April 07, 2020
A Latham team recently secured a major victory in the United States Supreme Court in Babb v. Wilkie, a case regarding the proper scope of the Age Discrimination in Employment Act (ADEA). On April 6, 2020, the Court held in an 8-1 decision that the ADEA’s federal sector provision—which governs all age discrimination claims by the nation’s 2 million federal employees—does not require a plaintiff to show that age was a but-for cause of his or her employment decision in order to establish liability. Instead, the Court held, an employee may prevail by showing only that a personnel action was tainted by the consideration of age. That result reversed a long trend in Supreme Court decisions imposing stringent but-for causation as the default rule under the federal employment laws, and will have far-reaching consequences for federal government employees seeking to vindicate their rights not only under the ADEA, but also under Title VII’s identically worded federal-sector provision.
The case arose when Noris Babb, a clinical pharmacist at a US Department of Veterans Affairs medical center in Florida, alleged that she had been subjected to age discrimination in several personnel actions. Specifically, Babb claimed that her supervisors discriminated against her on the basis of age between 2011 and 2014 when they passed over her for a new position, denied her various training opportunities, and reduced her holiday pay. After Babb sued the Secretary of Veterans Affairs, the district court granted the government’s summary judgment motion. The Eleventh Circuit affirmed, citing binding circuit precedent that age discrimination does not violate the ADEA unless a plaintiff conclusively proves that the discrimination was the but-for cause of an adverse personnel action.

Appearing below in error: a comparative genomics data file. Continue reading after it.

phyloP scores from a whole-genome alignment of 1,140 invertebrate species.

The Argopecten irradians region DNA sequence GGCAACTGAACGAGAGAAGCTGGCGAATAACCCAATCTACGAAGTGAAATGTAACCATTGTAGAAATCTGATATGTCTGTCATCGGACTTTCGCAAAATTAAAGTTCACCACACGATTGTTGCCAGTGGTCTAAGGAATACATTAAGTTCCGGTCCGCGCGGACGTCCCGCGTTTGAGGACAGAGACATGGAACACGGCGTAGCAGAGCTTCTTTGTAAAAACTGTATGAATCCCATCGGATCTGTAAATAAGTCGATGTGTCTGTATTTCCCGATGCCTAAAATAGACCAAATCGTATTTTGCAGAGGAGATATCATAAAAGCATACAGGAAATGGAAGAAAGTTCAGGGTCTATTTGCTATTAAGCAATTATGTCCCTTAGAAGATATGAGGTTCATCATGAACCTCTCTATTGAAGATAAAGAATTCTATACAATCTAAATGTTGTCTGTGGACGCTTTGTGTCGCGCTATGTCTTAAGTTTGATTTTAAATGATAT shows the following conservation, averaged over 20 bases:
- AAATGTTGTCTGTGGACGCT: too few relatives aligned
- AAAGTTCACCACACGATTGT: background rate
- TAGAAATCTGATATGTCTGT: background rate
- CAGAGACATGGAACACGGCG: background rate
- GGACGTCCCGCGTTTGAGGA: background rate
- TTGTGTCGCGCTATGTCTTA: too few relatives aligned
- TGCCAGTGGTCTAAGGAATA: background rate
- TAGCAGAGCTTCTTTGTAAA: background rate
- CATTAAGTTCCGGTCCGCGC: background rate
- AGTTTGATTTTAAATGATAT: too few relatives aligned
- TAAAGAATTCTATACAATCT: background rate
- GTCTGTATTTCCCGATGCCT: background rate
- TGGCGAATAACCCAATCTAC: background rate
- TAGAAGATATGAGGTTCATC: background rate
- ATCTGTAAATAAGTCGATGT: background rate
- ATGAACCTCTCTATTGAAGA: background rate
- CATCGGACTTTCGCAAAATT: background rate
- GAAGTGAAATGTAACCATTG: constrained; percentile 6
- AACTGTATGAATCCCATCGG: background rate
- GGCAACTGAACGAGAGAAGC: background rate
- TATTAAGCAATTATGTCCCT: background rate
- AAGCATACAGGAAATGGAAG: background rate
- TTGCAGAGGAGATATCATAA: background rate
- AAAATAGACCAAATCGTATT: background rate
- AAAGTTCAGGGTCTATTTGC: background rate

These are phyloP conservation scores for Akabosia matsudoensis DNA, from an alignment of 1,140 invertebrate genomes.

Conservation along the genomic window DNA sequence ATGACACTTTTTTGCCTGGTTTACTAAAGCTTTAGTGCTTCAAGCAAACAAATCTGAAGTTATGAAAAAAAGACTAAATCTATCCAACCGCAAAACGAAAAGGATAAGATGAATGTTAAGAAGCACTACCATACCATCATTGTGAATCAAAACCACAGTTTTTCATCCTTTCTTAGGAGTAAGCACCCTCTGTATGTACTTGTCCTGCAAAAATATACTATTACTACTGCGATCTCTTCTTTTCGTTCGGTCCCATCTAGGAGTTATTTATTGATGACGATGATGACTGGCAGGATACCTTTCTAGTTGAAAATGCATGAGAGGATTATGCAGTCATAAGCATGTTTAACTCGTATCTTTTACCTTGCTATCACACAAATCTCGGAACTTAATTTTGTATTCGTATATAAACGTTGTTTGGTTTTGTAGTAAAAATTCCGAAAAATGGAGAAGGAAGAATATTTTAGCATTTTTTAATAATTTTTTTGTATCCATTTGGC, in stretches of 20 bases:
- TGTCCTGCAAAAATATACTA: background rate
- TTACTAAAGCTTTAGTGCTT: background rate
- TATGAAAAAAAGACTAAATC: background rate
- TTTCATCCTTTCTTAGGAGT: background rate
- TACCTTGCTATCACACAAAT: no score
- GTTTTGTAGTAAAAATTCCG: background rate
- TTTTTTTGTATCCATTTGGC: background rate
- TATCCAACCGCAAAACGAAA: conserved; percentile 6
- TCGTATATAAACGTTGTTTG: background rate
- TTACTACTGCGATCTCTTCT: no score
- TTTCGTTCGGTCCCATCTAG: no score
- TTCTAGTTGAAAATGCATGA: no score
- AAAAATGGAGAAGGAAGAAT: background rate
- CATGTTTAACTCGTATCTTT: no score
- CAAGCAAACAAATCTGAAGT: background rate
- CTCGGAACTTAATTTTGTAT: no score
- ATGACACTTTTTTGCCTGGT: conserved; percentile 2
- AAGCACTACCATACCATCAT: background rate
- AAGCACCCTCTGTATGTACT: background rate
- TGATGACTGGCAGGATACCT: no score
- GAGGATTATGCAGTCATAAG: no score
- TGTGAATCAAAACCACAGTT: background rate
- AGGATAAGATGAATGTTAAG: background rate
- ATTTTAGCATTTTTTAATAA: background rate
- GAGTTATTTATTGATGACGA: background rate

A Latham team led by partner Roman Martinez took over the lead role in Ms. Babb’s appeal at the certiorari stage and successfully persuaded the Supreme Court to review the Eleventh Circuit’s decision. The team then filed an opening and reply brief raising various arguments based on the statute’s text, structure and history. Martinez argued the case in January.
In an opinion that closely tracks Latham’s briefing and argument, the Court resoundingly endorsed Ms. Babb’s position. The Court relied primarily on the text of the statute, which states that “[a]ll personnel actions affecting employees or applicants for employment who are at least 40 years of age . . . shall be made free from any discrimination based on age.” 29 U. S. C. §633a(a). The Court held that the plain meaning of this language requires that a personnel action must be “made free from” any “discrimination”—and the word discrimination has long been understood (both in ordinary English and the Court’s precedent) to mean differential treatment, whether or not that differential treatment is the cause of the ultimate adverse decision. Thus, the Court held, if age discrimination plays any part in the decision-making process, an employee’s personnel action was not “free from” discrimination, and a violation of the statute is established. That holding marks a significant win for Ms. Babb and vindicates the essential principle that discrimination has no place in federal employment.
Along with Martinez, Latham’s team included appellate associates Samir Deger-Sen, Maggie Upshaw, and David Steinbach. The team benefited immensely from moot court panels including partners Greg Garre, Melissa Sherry, and Susan Engel.